Last week’s Jezebel post about breaking up with significant others got me thinking about another crucial break-up topic: Breaking up with your hairstylist.
I’ve been there, you’ve been there: suddenly Jean-Luc just isn’t cutting it (literally) and you wonder if it’s best to slink away quietly, or to have the “It’s not you, it’s me (well, okay, actually it’s you)” talk.
What to do? How to do it? And what if, God forbid, the new stylist you’ve fallen in love with works in the very same salon? (Cue dramatic orchestral music.)
I haven’t always handled this gracefully in the past. Little wonder: I’m terrible at breaking up with guys and horrible at cutting out friends, so it’s no big surprise that I’m similarly disastrous when moving on from stylists. I instead went to 3 top celebrity hair pros for answers. They each had a slightly different take, so luckily, it appears there are no hard and fast rules. Things will also probably be much easier if your old stylist isn’t a thin-skinned diva!
My colorist Amanda George, co-owner of Neil George Salon–and blondifier to Reese Witherspoon–says: “Breaking up with your hairdresser can be emotional and distressing, as we all know, but how to do it right? I think that if you plan to stay in the same salon, you have two choices: be upfront and tell him or her that you want to try someone else and hope that he or she will forgive you (pretty, please!) or make the appointment on the day that they don’t work.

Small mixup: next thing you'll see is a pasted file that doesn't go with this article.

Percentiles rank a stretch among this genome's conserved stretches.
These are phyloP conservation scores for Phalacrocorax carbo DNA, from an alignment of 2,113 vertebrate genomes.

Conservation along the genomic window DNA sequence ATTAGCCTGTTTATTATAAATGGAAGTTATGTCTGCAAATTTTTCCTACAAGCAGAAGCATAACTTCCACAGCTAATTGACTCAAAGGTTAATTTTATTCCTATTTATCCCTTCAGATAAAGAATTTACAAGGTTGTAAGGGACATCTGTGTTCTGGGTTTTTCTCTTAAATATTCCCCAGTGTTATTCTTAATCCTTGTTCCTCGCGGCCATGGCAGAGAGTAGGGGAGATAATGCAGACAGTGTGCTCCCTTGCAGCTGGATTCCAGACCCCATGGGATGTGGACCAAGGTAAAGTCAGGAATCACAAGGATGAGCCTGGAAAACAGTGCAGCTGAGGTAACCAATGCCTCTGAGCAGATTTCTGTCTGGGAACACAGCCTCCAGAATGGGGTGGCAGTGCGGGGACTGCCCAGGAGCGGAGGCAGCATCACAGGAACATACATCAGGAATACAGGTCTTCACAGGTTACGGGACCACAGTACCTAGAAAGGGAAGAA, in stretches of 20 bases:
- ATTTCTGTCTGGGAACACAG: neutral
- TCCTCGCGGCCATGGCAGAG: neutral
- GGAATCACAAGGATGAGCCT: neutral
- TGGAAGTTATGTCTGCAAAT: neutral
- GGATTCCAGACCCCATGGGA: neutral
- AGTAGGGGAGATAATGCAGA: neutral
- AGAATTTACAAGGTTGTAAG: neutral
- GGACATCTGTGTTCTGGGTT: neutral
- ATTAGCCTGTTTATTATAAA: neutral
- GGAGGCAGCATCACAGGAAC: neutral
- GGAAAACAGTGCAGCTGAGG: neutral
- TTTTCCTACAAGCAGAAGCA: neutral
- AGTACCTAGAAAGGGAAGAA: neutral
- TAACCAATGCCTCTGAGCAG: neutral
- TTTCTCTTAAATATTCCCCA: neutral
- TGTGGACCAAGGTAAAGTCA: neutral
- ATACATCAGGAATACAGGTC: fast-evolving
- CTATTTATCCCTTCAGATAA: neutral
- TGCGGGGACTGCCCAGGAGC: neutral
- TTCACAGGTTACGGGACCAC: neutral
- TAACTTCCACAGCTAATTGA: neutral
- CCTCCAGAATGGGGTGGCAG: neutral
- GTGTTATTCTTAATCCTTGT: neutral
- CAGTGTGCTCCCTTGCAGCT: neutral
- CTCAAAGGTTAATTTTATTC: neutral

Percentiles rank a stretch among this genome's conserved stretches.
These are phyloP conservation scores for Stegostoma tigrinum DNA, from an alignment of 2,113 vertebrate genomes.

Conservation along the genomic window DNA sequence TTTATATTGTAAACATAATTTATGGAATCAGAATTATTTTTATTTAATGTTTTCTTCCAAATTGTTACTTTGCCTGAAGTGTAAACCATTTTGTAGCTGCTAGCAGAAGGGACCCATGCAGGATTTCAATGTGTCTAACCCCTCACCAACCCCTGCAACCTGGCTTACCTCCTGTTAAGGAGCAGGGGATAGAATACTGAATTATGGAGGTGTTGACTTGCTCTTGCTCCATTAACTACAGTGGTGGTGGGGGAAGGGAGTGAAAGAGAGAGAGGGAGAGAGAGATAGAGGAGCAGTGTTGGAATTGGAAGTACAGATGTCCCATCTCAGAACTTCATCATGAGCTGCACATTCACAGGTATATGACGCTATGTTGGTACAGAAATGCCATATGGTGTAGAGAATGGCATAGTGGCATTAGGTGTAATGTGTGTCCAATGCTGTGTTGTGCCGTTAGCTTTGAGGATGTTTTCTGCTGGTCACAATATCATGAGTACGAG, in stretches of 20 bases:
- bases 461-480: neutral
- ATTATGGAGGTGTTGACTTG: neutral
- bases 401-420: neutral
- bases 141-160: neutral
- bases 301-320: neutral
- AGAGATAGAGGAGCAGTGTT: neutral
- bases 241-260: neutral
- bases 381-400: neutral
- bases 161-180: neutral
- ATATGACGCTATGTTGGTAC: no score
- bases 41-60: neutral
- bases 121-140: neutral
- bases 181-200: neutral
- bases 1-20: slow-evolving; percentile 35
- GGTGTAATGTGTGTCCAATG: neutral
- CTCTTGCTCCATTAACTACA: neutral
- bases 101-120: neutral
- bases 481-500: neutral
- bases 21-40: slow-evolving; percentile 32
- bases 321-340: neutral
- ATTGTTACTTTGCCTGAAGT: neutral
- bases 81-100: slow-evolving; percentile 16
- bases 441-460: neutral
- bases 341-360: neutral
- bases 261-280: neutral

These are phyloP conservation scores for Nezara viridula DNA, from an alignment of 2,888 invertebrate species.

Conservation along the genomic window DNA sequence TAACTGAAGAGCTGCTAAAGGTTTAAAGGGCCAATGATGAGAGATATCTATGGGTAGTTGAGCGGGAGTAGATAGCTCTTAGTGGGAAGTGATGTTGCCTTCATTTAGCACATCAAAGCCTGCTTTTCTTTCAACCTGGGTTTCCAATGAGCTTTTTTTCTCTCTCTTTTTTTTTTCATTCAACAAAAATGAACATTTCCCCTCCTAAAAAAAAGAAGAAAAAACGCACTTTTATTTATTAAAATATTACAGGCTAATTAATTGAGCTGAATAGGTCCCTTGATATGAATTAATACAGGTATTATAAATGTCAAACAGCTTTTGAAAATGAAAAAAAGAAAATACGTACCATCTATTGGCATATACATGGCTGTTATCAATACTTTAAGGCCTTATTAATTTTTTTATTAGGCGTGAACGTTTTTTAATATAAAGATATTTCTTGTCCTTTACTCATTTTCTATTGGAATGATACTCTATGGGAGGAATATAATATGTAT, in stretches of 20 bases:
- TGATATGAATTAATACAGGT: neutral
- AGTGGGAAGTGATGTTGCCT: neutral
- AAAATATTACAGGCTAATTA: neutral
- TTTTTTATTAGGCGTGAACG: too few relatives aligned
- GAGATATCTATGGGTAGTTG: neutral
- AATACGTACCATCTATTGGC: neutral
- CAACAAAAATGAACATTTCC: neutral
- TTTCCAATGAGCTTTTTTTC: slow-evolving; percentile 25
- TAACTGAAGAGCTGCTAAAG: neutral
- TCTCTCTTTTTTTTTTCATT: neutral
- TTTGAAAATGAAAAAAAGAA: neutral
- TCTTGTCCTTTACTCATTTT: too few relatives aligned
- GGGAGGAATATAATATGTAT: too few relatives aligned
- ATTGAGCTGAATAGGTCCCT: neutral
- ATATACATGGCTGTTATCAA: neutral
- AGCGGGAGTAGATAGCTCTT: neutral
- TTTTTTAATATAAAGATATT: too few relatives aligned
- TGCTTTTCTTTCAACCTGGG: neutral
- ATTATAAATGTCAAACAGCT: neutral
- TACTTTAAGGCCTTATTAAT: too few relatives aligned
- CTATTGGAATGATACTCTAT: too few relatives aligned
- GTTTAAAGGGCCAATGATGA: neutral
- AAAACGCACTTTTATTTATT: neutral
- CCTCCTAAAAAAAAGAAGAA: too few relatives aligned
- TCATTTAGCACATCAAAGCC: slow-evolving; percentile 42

“It happens to the best of us, and in my opinion, it’s far better to tell the stylist than to slink in hoping you aren’t noticed and then avoid eye contact (how big can a salon be?) Email is probably the least uncomfortable or a little note is classy. But absolutely, breaking up is always hard to do.”
Suave Professional Celebrity Hairstylist Luke O’Connor says, “Sometimes it can be best just to slink away…It really depends on the reason you left. Personally, I would want to know. Corrective criticism is the best lesson. But if you do confront the stylist, don’t expect him or her to go down without a fight. If you had a good relationship with the stylist, it would be okay to tell them you found someone else – an e-mail would be sufficient.
“And what if you’ve found another stylist in the same salon you like better? As a salon owner, I see this all the time. I try to encourage this, rather than allow the salon to lose the client. Most of my stylists feel the same way. I do feel the stylist that’s been left deserves an explanation, even if it’s from the new stylist the client went to. The bottom line is that we are all adults, and we can look at the change as a lesson to grow from.”
Tracey Cunningham, co-owner of Byron & Tracey salon and Redken creative consultant, says: “If you’re unhappy with your stylist or want to try someone new, GO FOR IT! You don’t owe your stylist an explanation and should not feel badly about it – it’s your hair and you’re paying to have it done. If you try someone new in the same salon, just let your current stylist know that you’d like to try someone new and they should be understanding. In our profession, we have a certain way that we work and sometimes one person’s style may work better than another’s.
“A key to remember is that it is a relationship akin to all others – communicate and be honest with your stylist. You hire us to help you, so we want to do our best. If you don’t like something, let your stylist know so that they can do their best for you. Don’t be afraid and have fun with it!”